A Catholic Monthly Magazine

The Hope and Promise of Christmas

Fr Kevin Head SM

The sad list of what’s wrong with our world goes on and on. Christmas does not change the fact that many people live in desperate poverty. Children die of malnutrition and the gap between the rich and poor grows by the minute. Men and women are motivated to kill one another in the name of God. Refugees are exploited, trafficked and imprisoned or sold into prostitution. Governments seem incapable of taking decisive action to combat global warming … and yet …

There is more goodness in the world than there is sinfulness and evil. Most people in the world are doing their best to make the world a better place, coping with all the problems as well as they can, and most people turn to God in prayer each day.

And the promise of Christmas is alive in the universe, because God comes from his inexpressible glory into the heart and flesh of humanity. He comes as one of us, present in our midst, healing, teaching, and showing us what love is, by laying down his life for us. He brings us hope, that, in the words of Julian of Norwich, “all will be well, and all manner of things shall be well”.

God is with us! He is Emmanuel, God-with-us, in the new-born baby.

Yes, there is evil and suffering on earth, and Christmas dares us to celebrate God’s presence among us even though we still suffer. The fact that God is with us in the baby Jesus does not bring about immediate solutions to the world’s problems, and, in fact, the world still looks much as it always did.

This is because, when he sent his Son, God did not send Superman or Batman or Arnold Schwarzenegger to obliterate the baddies. God sent a baby, dependent and vulnerable, with a mattress of hay in a feeding trough, needing to be fed and changed and cuddled. God’s power, in a baby, who won’t destroy the bad people, but who will change hearts by means of his peaceful and gentle presence.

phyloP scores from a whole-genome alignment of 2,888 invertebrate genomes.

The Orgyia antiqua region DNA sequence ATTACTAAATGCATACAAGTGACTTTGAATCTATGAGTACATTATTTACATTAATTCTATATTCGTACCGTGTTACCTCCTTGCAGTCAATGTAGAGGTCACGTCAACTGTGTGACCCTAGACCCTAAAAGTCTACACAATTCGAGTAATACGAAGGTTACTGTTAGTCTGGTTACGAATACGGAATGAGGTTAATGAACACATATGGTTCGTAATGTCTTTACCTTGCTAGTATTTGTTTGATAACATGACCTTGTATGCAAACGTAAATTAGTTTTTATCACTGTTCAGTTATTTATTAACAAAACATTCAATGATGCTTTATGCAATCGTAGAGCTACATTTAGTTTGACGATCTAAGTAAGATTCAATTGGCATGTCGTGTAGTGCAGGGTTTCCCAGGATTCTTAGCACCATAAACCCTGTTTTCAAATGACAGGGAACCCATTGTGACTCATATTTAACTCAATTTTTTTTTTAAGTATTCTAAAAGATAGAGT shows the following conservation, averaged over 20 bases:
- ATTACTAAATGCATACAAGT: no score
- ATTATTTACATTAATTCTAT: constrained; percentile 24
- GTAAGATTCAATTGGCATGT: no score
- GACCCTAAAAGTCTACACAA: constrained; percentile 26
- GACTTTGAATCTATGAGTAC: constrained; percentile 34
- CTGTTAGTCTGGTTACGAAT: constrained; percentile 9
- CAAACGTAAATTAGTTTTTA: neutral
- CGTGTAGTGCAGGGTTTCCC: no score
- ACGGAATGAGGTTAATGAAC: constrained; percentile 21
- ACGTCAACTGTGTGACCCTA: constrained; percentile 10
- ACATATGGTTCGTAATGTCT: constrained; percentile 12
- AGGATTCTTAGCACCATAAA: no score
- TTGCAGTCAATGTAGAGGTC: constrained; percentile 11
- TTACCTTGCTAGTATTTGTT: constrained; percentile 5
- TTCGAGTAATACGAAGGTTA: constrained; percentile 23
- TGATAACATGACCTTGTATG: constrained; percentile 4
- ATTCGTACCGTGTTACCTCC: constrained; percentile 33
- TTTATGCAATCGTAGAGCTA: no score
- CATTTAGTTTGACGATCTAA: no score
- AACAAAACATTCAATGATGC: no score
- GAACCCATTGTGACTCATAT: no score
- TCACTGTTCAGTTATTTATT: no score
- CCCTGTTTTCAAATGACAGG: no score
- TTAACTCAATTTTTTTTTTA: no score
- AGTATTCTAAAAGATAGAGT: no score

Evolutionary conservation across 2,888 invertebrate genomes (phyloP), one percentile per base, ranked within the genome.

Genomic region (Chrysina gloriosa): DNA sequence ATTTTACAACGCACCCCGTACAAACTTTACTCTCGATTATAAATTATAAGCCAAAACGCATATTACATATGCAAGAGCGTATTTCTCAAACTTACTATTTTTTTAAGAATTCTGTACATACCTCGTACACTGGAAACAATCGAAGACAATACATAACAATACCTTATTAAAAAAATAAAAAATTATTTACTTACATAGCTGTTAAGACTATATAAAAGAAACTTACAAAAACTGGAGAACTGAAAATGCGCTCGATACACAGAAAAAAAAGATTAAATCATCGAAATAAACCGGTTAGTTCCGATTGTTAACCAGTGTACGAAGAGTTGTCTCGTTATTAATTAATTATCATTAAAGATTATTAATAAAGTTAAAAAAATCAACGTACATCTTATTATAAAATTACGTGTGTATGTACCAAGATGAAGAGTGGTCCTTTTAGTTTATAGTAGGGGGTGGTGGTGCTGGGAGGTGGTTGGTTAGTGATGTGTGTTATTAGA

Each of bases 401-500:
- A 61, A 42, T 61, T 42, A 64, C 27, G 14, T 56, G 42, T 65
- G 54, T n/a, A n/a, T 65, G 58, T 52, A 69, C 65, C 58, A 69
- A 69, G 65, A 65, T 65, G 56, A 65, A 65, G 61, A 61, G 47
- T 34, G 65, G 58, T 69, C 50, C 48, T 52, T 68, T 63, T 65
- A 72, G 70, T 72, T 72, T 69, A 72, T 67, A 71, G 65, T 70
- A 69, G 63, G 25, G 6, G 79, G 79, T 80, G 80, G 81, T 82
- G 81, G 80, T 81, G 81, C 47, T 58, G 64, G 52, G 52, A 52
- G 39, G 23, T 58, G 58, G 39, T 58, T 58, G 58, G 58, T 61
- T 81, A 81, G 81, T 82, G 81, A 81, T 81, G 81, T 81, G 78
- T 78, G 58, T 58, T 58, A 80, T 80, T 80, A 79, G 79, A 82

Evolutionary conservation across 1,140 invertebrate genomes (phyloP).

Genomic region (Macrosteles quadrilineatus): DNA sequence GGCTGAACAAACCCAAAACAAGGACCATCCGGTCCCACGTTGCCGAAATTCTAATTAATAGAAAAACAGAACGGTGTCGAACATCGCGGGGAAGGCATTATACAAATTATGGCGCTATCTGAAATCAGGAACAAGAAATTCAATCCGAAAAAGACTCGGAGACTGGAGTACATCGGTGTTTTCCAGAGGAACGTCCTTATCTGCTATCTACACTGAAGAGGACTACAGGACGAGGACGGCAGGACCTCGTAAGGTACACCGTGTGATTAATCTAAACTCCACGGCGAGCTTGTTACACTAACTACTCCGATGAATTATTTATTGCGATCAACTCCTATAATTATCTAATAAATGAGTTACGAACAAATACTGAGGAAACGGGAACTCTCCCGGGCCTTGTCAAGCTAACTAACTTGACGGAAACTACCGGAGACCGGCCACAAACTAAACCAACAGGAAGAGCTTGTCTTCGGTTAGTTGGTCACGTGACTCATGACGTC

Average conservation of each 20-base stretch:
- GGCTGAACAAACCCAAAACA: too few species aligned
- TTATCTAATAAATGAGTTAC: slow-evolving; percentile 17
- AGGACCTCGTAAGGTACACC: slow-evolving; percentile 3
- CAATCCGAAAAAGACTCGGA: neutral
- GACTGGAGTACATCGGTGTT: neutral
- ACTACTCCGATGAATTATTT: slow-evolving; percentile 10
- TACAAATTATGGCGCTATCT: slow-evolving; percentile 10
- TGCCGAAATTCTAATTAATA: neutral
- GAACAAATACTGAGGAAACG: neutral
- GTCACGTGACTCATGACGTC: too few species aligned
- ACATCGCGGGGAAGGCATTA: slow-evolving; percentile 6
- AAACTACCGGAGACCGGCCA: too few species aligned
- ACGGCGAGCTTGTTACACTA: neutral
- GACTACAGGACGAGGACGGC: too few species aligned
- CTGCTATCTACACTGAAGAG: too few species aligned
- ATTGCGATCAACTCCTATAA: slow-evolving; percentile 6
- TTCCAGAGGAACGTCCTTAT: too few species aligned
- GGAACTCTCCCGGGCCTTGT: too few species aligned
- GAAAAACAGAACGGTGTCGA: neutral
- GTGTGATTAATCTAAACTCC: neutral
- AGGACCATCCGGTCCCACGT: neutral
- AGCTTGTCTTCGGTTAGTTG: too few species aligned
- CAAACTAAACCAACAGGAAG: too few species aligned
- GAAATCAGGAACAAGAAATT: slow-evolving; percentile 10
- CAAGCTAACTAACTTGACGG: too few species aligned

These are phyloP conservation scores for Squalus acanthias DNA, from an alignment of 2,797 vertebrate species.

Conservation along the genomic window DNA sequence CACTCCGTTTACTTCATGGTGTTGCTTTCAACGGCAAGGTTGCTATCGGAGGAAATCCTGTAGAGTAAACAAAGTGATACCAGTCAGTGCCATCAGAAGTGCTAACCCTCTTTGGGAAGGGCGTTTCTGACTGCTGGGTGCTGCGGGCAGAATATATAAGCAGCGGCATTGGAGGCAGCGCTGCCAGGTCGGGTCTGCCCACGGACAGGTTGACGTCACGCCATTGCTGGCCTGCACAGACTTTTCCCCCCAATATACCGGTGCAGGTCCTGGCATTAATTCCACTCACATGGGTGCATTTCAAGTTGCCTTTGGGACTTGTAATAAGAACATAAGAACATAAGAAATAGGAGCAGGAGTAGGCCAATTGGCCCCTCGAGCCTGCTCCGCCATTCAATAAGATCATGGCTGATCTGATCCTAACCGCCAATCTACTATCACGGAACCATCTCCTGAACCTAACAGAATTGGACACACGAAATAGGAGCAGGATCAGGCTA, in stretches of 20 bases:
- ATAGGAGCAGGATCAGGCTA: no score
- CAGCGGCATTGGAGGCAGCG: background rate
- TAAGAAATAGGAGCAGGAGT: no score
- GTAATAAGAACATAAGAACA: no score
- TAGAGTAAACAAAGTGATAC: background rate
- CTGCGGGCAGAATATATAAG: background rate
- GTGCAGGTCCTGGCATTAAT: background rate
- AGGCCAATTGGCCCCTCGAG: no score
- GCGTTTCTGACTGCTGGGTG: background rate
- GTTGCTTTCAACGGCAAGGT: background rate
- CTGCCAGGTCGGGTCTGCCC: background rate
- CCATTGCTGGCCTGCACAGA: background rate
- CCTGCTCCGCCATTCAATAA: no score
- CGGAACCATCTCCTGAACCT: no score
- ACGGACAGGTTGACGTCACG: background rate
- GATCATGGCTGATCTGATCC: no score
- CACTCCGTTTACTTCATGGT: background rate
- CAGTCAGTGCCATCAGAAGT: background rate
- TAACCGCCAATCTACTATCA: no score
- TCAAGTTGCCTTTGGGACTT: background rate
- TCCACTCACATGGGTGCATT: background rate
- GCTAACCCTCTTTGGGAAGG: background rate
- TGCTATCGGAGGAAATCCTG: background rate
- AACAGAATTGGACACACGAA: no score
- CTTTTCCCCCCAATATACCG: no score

Christmas does not promise to drive evil out of the world, nor does it bring about heaven on earth. For every human being there will still be sadness, illness, shattered dreams and hopes dashed. What Christmas promises is God’s presence in our lives, here on earth, and God’s presence redeems us, so that we become less self-centred and more generous to those in need of the help we are able to give them, and so that we can dare to hope that the world will become better.

Hope, in the end, brings about change. Hope bases itself on belief that God exists, that God is powerful, that God is good, and the promise that results from that. Jesuit priest, Fr Pierre Teilhard de Chardin was a man of real hope. After giving a lecture, in which he outlined a vision of peace and unity for the world that was drawn from the vision of Scripture, some of his listeners challenged him: “That’s a lovely, idealistic vision of things, but what happens to your vision if we blow the world up with a nuclear bomb?” Teilhard’s reply: “That would set things back some millions of years, but this will still come to fruition, not because I say so or because the facts right now indicate that it will, but because God promised it, and in the resurrection of Jesus, has shown that he is powerful enough to deliver on that promise”. *

Rejoice! God is with us! The editor and Marist Messenger staff wish everyone a holy, peaceful and happy Christmas.  

* Quoted by Fr Ronald Rolheiser OMI, in an article called The Promise of Christmas

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